“I just said if I had a heart big enough to love them and a home big enough to house them that I wanted more kids in my home,” she says.

Central Florida’s foster care system could use more parents with that attitude. Though the number of licensed foster homes is rising, more kids require placement in those homes.

Foster care is intended to provide temporary shelter for children removed from the custody of their parents. Kids Central Inc. trains foster parents and places children in homes in conjunction with the state Department of Children and Families. Kids Central serves the Fifth Judicial Circuit of Lake, Sumter, Marion, Citrus, and Hernando counties.

As of August, the circuit had 301 licensed foster homes, a big jump from the 185 operating in July 2015, according to DCF statistics. The homes are serving 587 children, an increase of 112 in two years. But hundreds more have not been placed, Kids Central reports.

Since Heather and her husband, Chris, became licensed foster parents in 2014, they’ve hosted seven foster kids in their Clermont home.

The latest is a 4-year-old girl, nicknamed “Snowflake,” whose actual name is being withheld for privacy concerns. Their household also includes biological daughter Kaitlyn, 17, and adopted sons Nathan, 11, and Micah, 5.

“When you adopt, they’re yours and you raise them, you claim them, they’re forever yours,” Heather says. “With fostering, you love them and provide for their needs, but typically, the No. 1 goal is to reunify [the child] with the biological mom, dad, or family member.”

To qualify as a foster parent, applicants must complete training and pass background checks and home inspections, the DCF website states. The state pays foster parents $17 per day, per child, Heather says. Foster children qualify for Medicaid, which provides 100 percent of health, dental, and vision care.

Heather says she and Chris wanted to “rescue” kids who had survived neglect and abuse. But they, too, have been rewarded by seeing children’s transformations. Snowflake, for example, needed speech therapy and couldn’t count, identify colors, or sing her “ABCs.”

“Now she’s thriving. She’s just grown so much,” Heather says. “It’s amazing how much these kids grow when they’re in a healthy home and environment.”

Additional foster homes are always needed because some foster parents are overburdened, and more homes make it easier to find ideal matches, she says.

While many children stay in foster homes only temporarily, foster care can extend beyond age 18 if children meet certain requirements, such as attending school or getting a job, or they have a disability.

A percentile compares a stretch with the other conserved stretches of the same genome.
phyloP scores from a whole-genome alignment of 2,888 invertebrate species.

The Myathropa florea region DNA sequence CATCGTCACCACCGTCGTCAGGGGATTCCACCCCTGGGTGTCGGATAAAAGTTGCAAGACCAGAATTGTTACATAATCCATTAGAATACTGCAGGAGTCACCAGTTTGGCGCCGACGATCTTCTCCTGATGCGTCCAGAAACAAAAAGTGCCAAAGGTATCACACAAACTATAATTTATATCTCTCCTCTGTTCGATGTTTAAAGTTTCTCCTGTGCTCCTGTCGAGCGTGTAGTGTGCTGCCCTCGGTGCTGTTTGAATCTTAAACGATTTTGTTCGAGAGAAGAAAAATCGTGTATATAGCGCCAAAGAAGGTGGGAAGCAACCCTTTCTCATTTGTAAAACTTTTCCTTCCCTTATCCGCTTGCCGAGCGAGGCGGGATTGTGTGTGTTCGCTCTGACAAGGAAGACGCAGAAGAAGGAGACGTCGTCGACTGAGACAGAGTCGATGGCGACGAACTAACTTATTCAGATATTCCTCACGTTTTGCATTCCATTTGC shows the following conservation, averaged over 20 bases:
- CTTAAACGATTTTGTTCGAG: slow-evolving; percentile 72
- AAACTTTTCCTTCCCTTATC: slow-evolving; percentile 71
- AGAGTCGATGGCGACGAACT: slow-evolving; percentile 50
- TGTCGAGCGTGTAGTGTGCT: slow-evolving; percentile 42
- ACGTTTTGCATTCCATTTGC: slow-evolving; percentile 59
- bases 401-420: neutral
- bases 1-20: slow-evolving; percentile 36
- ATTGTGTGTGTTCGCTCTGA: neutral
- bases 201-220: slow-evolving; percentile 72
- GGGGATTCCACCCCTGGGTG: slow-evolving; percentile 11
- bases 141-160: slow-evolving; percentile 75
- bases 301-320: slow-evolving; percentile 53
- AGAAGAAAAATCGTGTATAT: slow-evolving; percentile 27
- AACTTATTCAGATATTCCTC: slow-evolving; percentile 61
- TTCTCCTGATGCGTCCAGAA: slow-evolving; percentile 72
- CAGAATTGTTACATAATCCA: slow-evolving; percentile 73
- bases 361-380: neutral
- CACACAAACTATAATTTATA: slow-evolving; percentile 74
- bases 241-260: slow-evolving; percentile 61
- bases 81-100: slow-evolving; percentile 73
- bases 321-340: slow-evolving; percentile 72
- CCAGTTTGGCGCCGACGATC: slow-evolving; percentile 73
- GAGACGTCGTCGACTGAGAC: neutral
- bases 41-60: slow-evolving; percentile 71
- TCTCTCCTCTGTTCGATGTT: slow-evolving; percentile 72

One pitfall for older children is adoption dissolution, when an adoptive family places the child back into foster care.

That’s where Forward Paths Foundation comes in. The Leesburg organization assists teenagers and adults ages 16-24 who are homeless and/or aging out of foster care, many of whom are the product of failed adoptions.

“They come to us and whatever bond they had with their adoptive parents has been broken,” Executive Director Denise Burry says.

She tells the story of one girl who was adopted around age 11 but at age 16, her adoptive father died. Her adoptive mother then became dependent on her late husband’s family, and their relationship collapsed and the girl became homeless.

“That’s the loss of two families,” Denise says. “That’s a lot of loss in a young life.”

In addition, foster care has become “too permanent,” she says.

“The kids I work with, some have had nine or 10 placements,” Denise says. “You move a kid more than three times, they are not engaging with their teachers, they’re not making friends, they’re not attaching to the caregivers, and who of us could do that?” Denise estimates that more than half of children aging out of foster care will be homeless within two years. The foundation doesn’t attempt to place youths with families, but it does provide housing to about 20 young people, primarily in Leesburg, and has plans for a community of “tiny homes” in Eustis. The foundation also provides supplies, and helps with school enrollment and financial aid paperwork, working with about 50 youths on a regular basis.

Affordable housing is vital because the youths can’t find stability without a home. Denise believes “it takes a village”—more organizations, more funding and resources, and more support from schools and employers are needed to accommodate young people who are striving to better themselves.

Another priority is simply raising awareness about the need for more foster parents to take in children of all ages and backgrounds.

“I think we’re starting to recognize that being a family doesn’t always have to look the same,” Denise says.

Adoption then & now

From stigma to acceptance, adoption has a long and varied history.

Story: Leigh Neely

Before the 19th century, adoptions were conducted in secret. In 1851, the first laws were passed to “ensure adoption decrees were fit and proper,” according to americanadoptions.com.

Today, adoptions are as normal as live births. However, many people still believe that most babies are given up by pregnant, unmarried teenagers. But the typical profile of a birth mother now is a pregnant 20-something with at least one child, socialworktoday.com says. There is also a rise in adoptions of older children from foster care.